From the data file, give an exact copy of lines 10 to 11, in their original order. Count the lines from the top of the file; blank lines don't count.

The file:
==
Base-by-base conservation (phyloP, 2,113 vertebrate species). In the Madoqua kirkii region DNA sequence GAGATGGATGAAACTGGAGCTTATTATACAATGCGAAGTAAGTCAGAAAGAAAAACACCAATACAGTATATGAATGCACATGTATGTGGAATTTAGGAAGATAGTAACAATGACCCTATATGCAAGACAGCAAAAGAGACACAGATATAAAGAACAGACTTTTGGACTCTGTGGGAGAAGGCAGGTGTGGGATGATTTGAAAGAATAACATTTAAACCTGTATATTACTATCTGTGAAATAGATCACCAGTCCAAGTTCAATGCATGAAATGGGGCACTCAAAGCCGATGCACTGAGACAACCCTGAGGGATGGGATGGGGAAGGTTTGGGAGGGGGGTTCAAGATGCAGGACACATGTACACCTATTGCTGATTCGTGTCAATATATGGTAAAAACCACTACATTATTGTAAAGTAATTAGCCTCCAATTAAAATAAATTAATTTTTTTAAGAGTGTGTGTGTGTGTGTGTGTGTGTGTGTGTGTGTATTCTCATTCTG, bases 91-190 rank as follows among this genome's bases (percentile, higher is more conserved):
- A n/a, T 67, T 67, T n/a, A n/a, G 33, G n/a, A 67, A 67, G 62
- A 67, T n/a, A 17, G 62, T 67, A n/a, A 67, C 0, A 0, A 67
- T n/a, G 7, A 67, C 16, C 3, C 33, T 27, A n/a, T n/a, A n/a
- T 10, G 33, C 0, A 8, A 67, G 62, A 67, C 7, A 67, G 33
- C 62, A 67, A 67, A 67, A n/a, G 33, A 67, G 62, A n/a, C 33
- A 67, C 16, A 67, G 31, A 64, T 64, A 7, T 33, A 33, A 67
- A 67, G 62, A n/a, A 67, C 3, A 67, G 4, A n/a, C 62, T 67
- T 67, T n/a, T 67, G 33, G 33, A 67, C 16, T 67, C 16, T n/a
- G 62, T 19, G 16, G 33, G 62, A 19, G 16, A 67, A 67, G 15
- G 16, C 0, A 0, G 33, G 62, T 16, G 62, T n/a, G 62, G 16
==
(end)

- G 62, T 19, G 16, G 33, G 62, A 19, G 16, A 67, A 67, G 15
- G 16, C 0, A 0, G 33, G 62, T 16, G 62, T n/a, G 62, G 16